Protein microarray detection

Protein microarray detection

There are two strategies used for protein microarray detection. The first is known as label-based detection. In this technique, researchers label query molecules with different tags, such as fluorescent dyes, epitope tags, and radioisotopes. This method is commonly used in protein microarrays because it is simple and reagents are widely available. However, these labelling strategies can alter the surface characteristics and natural activities of the query molecule. Additionally, the labelling process is time-consuming and laborious which restricts the types and number of query molecules that can be studied. However, researchers can use VERSA microarray spotter to simplify the microarray preparation process.

The second technique is known as label-free detection. In label-free techniques, researchers measure inherent properties of the query, such as mass or dielectric property. Label-free techniques avoid interference caused by tagging molecules and enable real-time determination of reaction kinetics in biomolecular interactions. However, label-free detection techniques also face challenges related to sensitivity and specificity.

Protein microarray types

Protein microarrays are available in different types, each serving its distinct purpose in proteomic analysis. The following are the most common types of protein microarrays:

  1. Analytical Protein Microarrays:

These microarrays are the most commonly used and utilize antibodies as capture reagents. They can employ different assay formats, such as “analyte-labeled” or “sandwich” formats, to detect proteins. Though they offer high sensitivity and specificity, they pose certain challenges, such as nonspecific binding and the need for specific antibodies.

  1. Functional Protein Microarrays:

These protein microarrays are constructed using individually purified proteins. They enable studying biochemical properties, such as protein-protein interactions, enzyme-substrate relationships, and post-translational modifications. They have been instrumental in basic research and clinical applications, offering insights into proteomes of various organisms and post-translational modifications on a large scale.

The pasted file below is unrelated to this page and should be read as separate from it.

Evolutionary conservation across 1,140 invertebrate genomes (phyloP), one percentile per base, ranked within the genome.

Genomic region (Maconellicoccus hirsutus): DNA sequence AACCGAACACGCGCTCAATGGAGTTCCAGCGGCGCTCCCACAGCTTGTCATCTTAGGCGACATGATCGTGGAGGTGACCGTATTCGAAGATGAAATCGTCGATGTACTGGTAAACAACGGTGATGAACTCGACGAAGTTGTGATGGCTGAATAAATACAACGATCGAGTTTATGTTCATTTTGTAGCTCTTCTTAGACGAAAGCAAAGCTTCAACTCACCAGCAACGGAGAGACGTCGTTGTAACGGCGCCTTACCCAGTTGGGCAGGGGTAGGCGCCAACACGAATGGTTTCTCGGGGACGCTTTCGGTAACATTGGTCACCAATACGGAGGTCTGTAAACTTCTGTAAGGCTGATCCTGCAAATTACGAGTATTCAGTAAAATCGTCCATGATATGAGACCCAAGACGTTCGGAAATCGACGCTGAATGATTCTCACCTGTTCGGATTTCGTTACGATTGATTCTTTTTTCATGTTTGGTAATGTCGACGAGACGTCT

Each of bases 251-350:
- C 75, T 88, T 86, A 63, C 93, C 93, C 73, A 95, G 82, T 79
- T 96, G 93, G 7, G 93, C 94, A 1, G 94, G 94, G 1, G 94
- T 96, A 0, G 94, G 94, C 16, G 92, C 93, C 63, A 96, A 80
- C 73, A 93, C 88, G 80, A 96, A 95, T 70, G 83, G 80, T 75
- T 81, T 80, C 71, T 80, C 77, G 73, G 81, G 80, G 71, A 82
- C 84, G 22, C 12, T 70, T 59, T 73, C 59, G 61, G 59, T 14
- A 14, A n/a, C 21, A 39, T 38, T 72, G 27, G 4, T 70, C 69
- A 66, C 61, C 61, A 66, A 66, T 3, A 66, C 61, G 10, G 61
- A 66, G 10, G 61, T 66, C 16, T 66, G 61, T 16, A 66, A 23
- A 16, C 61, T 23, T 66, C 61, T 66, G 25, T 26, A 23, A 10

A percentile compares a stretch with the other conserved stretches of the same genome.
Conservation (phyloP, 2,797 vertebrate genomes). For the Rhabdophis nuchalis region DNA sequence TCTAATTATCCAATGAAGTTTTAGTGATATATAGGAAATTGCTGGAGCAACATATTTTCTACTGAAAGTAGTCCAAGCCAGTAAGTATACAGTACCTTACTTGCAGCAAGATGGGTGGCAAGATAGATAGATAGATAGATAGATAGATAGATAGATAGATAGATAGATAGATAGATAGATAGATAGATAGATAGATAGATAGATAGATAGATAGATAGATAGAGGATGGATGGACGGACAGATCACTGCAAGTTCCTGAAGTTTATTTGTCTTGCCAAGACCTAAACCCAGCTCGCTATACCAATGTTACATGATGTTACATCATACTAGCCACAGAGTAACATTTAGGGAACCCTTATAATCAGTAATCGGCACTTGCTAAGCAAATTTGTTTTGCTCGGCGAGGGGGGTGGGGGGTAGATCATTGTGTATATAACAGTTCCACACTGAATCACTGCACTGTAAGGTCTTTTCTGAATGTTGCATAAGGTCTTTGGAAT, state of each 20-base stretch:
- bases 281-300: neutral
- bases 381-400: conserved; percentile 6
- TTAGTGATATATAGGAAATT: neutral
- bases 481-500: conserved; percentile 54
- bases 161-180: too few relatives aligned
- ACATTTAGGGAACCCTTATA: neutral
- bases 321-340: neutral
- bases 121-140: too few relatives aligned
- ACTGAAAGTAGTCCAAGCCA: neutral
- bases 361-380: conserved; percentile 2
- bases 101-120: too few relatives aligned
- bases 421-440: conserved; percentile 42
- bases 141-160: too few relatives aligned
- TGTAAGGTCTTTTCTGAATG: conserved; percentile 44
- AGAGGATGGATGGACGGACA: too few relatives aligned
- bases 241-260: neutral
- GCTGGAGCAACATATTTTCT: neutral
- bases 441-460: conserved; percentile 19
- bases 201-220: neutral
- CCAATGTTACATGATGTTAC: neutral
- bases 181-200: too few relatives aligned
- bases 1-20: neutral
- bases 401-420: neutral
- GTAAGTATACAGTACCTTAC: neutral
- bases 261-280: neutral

1. Reverse-Phase Protein Microarrays:

These microarrays enable the direct analysis of samples obtained at different states, such as tissue or cell lysates. They offer high sensitivity and precision, but their application is highly dependent on the availability and specificity of commercially produced antibodies.

protein microarray types


Sim et al. (2012) developed a novel microarray-based method for detecting prostate-specific antigens using the VERSA microarray spotter. Ellebedy et al. (2020) utilized the VERSA 100 microarray spotter to create a microarray made of Influenza virus proteins. This microarray was used to detect specific antibody interactions, aiding in the study of immune responses to influenza virus proteins, which is important for research on influenza infection and vaccination.


In conclusion, protein microarrays offer a multifaceted approach to studying protein interactions and functions, serving as indispensable tools in proteomics research, clinical diagnostics, and drug discovery. With ongoing technological advancements, including innovations like the VERSA Microarray Spotter, these arrays continue to evolve, promising even greater insights into complex biological systems. As our understanding of protein biology deepens, protein microarrays stand poised to drive forward biomedical science, ultimately enhancing our ability to address critical health challenges.